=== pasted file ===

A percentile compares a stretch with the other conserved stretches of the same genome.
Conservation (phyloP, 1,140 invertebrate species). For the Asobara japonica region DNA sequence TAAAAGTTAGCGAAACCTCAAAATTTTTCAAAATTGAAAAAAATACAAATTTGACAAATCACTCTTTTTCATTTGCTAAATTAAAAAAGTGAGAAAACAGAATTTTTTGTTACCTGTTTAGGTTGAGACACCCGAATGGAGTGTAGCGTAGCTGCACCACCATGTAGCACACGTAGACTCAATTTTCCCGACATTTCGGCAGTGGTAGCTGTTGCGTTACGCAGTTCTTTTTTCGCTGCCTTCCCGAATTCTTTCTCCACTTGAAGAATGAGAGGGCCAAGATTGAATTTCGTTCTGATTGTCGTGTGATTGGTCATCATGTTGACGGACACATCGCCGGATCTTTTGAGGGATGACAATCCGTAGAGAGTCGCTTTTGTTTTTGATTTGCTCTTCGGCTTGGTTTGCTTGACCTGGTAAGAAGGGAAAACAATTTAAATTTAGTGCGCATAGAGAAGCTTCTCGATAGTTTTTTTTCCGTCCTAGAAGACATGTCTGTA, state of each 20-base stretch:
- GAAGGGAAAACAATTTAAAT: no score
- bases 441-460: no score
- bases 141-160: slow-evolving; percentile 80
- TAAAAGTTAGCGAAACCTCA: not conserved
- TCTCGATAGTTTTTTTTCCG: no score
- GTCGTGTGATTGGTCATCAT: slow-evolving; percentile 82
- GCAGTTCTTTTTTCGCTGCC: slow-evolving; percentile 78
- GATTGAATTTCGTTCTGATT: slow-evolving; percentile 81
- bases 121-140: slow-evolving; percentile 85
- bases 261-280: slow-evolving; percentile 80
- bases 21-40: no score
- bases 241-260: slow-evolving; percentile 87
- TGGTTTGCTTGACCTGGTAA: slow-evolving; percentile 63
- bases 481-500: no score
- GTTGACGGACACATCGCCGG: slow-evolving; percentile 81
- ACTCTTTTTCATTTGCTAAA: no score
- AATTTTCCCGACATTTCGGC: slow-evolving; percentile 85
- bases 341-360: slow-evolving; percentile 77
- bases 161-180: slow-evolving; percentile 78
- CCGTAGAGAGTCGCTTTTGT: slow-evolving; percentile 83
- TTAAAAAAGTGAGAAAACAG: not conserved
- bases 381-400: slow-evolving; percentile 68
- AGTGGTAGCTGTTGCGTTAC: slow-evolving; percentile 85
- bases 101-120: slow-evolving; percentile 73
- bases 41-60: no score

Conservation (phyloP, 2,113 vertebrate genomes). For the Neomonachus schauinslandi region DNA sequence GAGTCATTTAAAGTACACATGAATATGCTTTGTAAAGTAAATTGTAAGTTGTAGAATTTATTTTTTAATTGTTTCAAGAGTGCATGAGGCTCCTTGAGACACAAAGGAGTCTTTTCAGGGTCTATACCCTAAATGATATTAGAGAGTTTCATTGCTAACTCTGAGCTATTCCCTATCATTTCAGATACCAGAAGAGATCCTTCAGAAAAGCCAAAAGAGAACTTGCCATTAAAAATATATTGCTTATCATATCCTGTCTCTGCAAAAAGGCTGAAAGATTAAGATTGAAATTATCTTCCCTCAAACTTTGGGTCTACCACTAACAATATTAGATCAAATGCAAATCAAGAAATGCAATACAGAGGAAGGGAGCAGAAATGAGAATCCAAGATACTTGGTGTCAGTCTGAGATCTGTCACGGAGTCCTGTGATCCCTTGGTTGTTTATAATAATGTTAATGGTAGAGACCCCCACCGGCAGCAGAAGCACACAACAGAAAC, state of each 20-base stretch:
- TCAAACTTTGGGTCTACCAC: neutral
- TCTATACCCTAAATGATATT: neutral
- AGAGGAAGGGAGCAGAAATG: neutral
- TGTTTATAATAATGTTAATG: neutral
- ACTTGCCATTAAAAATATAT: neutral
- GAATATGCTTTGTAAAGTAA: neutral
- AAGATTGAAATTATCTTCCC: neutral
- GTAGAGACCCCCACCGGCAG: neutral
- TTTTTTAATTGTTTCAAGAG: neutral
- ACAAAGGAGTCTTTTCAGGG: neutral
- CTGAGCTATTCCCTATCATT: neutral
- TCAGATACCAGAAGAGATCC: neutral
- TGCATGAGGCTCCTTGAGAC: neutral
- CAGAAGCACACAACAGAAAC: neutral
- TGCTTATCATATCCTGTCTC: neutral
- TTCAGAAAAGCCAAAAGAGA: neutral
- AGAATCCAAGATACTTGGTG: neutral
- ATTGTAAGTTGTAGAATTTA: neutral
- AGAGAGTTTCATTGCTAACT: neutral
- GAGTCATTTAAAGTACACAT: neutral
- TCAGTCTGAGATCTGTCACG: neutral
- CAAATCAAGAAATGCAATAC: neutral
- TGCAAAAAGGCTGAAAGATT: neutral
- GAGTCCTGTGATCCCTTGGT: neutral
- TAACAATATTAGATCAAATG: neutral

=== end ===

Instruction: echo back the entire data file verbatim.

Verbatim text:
A percentile compares a stretch with the other conserved stretches of the same genome.
Conservation (phyloP, 1,140 invertebrate species). For the Asobara japonica region DNA sequence TAAAAGTTAGCGAAACCTCAAAATTTTTCAAAATTGAAAAAAATACAAATTTGACAAATCACTCTTTTTCATTTGCTAAATTAAAAAAGTGAGAAAACAGAATTTTTTGTTACCTGTTTAGGTTGAGACACCCGAATGGAGTGTAGCGTAGCTGCACCACCATGTAGCACACGTAGACTCAATTTTCCCGACATTTCGGCAGTGGTAGCTGTTGCGTTACGCAGTTCTTTTTTCGCTGCCTTCCCGAATTCTTTCTCCACTTGAAGAATGAGAGGGCCAAGATTGAATTTCGTTCTGATTGTCGTGTGATTGGTCATCATGTTGACGGACACATCGCCGGATCTTTTGAGGGATGACAATCCGTAGAGAGTCGCTTTTGTTTTTGATTTGCTCTTCGGCTTGGTTTGCTTGACCTGGTAAGAAGGGAAAACAATTTAAATTTAGTGCGCATAGAGAAGCTTCTCGATAGTTTTTTTTCCGTCCTAGAAGACATGTCTGTA, state of each 20-base stretch:
- GAAGGGAAAACAATTTAAAT: no score
- bases 441-460: no score
- bases 141-160: slow-evolving; percentile 80
- TAAAAGTTAGCGAAACCTCA: not conserved
- TCTCGATAGTTTTTTTTCCG: no score
- GTCGTGTGATTGGTCATCAT: slow-evolving; percentile 82
- GCAGTTCTTTTTTCGCTGCC: slow-evolving; percentile 78
- GATTGAATTTCGTTCTGATT: slow-evolving; percentile 81
- bases 121-140: slow-evolving; percentile 85
- bases 261-280: slow-evolving; percentile 80
- bases 21-40: no score
- bases 241-260: slow-evolving; percentile 87
- TGGTTTGCTTGACCTGGTAA: slow-evolving; percentile 63
- bases 481-500: no score
- GTTGACGGACACATCGCCGG: slow-evolving; percentile 81
- ACTCTTTTTCATTTGCTAAA: no score
- AATTTTCCCGACATTTCGGC: slow-evolving; percentile 85
- bases 341-360: slow-evolving; percentile 77
- bases 161-180: slow-evolving; percentile 78
- CCGTAGAGAGTCGCTTTTGT: slow-evolving; percentile 83
- TTAAAAAAGTGAGAAAACAG: not conserved
- bases 381-400: slow-evolving; percentile 68
- AGTGGTAGCTGTTGCGTTAC: slow-evolving; percentile 85
- bases 101-120: slow-evolving; percentile 73
- bases 41-60: no score

Conservation (phyloP, 2,113 vertebrate genomes). For the Neomonachus schauinslandi region DNA sequence GAGTCATTTAAAGTACACATGAATATGCTTTGTAAAGTAAATTGTAAGTTGTAGAATTTATTTTTTAATTGTTTCAAGAGTGCATGAGGCTCCTTGAGACACAAAGGAGTCTTTTCAGGGTCTATACCCTAAATGATATTAGAGAGTTTCATTGCTAACTCTGAGCTATTCCCTATCATTTCAGATACCAGAAGAGATCCTTCAGAAAAGCCAAAAGAGAACTTGCCATTAAAAATATATTGCTTATCATATCCTGTCTCTGCAAAAAGGCTGAAAGATTAAGATTGAAATTATCTTCCCTCAAACTTTGGGTCTACCACTAACAATATTAGATCAAATGCAAATCAAGAAATGCAATACAGAGGAAGGGAGCAGAAATGAGAATCCAAGATACTTGGTGTCAGTCTGAGATCTGTCACGGAGTCCTGTGATCCCTTGGTTGTTTATAATAATGTTAATGGTAGAGACCCCCACCGGCAGCAGAAGCACACAACAGAAAC, state of each 20-base stretch:
- TCAAACTTTGGGTCTACCAC: neutral
- TCTATACCCTAAATGATATT: neutral
- AGAGGAAGGGAGCAGAAATG: neutral
- TGTTTATAATAATGTTAATG: neutral
- ACTTGCCATTAAAAATATAT: neutral
- GAATATGCTTTGTAAAGTAA: neutral
- AAGATTGAAATTATCTTCCC: neutral
- GTAGAGACCCCCACCGGCAG: neutral
- TTTTTTAATTGTTTCAAGAG: neutral
- ACAAAGGAGTCTTTTCAGGG: neutral
- CTGAGCTATTCCCTATCATT: neutral
- TCAGATACCAGAAGAGATCC: neutral
- TGCATGAGGCTCCTTGAGAC: neutral
- CAGAAGCACACAACAGAAAC: neutral
- TGCTTATCATATCCTGTCTC: neutral
- TTCAGAAAAGCCAAAAGAGA: neutral
- AGAATCCAAGATACTTGGTG: neutral
- ATTGTAAGTTGTAGAATTTA: neutral
- AGAGAGTTTCATTGCTAACT: neutral
- GAGTCATTTAAAGTACACAT: neutral
- TCAGTCTGAGATCTGTCACG: neutral
- CAAATCAAGAAATGCAATAC: neutral
- TGCAAAAAGGCTGAAAGATT: neutral
- GAGTCCTGTGATCCCTTGGT: neutral
- TAACAATATTAGATCAAATG: neutral